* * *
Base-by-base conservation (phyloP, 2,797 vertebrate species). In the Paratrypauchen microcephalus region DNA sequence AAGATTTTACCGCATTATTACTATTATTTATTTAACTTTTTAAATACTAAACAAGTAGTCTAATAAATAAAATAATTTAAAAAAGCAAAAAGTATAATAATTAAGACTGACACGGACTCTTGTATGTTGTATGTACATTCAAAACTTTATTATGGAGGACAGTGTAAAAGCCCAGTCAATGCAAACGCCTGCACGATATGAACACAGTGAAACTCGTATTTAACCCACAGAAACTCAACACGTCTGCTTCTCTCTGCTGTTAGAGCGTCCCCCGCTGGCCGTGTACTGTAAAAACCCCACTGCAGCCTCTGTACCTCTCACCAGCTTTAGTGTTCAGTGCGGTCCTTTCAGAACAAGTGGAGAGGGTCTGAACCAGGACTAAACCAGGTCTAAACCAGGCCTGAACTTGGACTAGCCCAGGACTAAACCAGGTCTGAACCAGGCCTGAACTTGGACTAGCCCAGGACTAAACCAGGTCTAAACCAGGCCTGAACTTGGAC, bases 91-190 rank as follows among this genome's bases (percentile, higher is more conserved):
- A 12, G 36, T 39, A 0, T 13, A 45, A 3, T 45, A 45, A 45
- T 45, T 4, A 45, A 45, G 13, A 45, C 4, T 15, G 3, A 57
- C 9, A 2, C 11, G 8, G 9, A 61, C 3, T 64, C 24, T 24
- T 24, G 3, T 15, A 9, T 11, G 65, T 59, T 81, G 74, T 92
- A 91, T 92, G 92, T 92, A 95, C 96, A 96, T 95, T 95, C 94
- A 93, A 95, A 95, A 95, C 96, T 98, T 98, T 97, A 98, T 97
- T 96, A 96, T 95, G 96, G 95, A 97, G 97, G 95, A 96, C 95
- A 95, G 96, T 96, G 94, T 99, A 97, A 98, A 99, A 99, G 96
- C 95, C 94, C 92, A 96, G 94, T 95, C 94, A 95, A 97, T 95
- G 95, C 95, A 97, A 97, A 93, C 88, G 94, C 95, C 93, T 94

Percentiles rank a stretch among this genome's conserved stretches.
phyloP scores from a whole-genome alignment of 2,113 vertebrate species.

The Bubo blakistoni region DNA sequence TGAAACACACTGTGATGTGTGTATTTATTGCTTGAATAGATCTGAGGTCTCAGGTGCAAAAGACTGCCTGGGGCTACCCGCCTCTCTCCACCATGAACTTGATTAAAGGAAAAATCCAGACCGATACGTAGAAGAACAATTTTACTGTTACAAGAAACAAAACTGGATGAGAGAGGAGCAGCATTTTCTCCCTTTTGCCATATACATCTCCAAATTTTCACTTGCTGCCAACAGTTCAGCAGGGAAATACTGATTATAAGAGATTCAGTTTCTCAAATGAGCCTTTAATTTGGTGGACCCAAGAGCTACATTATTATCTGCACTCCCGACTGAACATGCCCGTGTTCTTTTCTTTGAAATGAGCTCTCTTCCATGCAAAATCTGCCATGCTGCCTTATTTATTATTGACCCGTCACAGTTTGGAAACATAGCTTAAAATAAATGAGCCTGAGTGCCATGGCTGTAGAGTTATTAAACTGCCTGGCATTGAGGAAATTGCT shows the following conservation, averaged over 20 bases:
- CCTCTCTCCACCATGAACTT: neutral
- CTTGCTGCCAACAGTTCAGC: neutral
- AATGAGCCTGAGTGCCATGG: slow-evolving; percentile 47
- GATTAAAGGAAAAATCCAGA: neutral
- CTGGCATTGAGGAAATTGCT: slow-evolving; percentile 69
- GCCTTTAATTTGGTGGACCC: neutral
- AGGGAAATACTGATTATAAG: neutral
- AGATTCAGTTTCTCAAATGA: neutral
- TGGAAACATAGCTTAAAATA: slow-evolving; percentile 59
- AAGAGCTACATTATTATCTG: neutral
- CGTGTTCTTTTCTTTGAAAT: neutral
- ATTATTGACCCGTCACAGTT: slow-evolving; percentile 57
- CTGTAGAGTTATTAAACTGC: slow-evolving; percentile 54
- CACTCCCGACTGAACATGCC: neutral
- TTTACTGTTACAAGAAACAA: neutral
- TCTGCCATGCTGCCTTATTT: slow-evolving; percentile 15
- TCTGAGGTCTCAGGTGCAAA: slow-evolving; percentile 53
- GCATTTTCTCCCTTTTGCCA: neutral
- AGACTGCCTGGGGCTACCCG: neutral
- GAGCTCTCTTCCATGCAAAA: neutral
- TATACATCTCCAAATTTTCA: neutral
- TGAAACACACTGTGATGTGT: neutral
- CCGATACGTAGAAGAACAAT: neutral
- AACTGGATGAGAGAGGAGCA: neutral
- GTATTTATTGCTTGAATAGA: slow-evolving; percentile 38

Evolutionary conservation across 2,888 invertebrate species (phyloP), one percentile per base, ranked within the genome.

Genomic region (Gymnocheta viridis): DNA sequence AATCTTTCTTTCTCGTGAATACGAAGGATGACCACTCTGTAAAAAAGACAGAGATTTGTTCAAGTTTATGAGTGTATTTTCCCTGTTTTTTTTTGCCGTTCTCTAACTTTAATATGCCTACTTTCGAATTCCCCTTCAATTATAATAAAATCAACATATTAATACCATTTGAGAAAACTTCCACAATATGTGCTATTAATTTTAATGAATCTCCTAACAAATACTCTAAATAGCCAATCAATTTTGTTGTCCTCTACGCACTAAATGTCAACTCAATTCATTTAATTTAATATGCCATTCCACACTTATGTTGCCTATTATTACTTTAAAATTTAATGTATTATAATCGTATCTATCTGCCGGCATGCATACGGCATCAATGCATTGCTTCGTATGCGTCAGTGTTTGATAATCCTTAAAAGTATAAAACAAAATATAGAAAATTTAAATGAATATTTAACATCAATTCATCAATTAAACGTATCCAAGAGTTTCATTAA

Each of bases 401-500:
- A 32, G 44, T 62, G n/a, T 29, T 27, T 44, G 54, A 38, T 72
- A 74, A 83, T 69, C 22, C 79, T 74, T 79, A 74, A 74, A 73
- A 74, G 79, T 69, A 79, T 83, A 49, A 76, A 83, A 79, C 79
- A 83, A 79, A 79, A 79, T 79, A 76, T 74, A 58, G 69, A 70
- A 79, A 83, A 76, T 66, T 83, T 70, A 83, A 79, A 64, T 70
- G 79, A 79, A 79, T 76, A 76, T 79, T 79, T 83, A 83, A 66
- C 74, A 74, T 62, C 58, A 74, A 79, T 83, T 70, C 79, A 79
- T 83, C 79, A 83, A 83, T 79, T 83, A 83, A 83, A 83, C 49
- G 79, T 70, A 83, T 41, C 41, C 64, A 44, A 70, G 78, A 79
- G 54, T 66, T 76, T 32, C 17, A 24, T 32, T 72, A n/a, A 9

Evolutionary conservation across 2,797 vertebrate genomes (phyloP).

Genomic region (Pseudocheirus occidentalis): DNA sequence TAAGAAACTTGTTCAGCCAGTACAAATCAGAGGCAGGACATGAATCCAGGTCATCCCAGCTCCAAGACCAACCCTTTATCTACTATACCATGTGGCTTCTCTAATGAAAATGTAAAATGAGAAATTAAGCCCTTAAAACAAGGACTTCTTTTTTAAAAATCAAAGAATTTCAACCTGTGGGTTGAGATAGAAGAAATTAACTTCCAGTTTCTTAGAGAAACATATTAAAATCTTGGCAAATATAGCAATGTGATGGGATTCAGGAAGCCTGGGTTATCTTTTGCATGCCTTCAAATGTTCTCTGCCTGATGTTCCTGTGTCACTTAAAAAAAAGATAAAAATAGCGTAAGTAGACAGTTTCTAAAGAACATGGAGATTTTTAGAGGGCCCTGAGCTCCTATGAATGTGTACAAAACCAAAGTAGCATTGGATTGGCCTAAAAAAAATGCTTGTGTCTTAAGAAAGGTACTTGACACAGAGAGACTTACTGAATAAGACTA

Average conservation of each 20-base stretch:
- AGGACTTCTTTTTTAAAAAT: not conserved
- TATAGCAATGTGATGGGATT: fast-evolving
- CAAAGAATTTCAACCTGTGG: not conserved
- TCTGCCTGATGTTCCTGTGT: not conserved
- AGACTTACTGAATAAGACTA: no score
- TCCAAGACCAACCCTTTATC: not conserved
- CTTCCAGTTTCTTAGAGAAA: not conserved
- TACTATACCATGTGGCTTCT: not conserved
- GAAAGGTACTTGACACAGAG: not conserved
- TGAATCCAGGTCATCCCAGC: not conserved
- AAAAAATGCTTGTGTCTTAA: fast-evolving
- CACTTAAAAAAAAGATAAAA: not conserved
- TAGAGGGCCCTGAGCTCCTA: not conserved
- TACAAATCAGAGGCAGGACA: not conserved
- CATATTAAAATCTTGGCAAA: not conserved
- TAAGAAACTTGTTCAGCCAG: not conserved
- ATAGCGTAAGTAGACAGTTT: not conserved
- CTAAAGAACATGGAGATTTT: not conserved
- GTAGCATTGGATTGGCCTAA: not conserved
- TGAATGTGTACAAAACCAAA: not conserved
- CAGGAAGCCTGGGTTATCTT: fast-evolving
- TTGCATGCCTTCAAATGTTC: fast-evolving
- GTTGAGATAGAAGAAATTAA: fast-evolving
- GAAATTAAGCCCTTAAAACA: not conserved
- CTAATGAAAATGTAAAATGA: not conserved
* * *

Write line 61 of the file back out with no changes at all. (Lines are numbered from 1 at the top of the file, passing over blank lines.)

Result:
- TCCAAGACCAACCCTTTATC: not conserved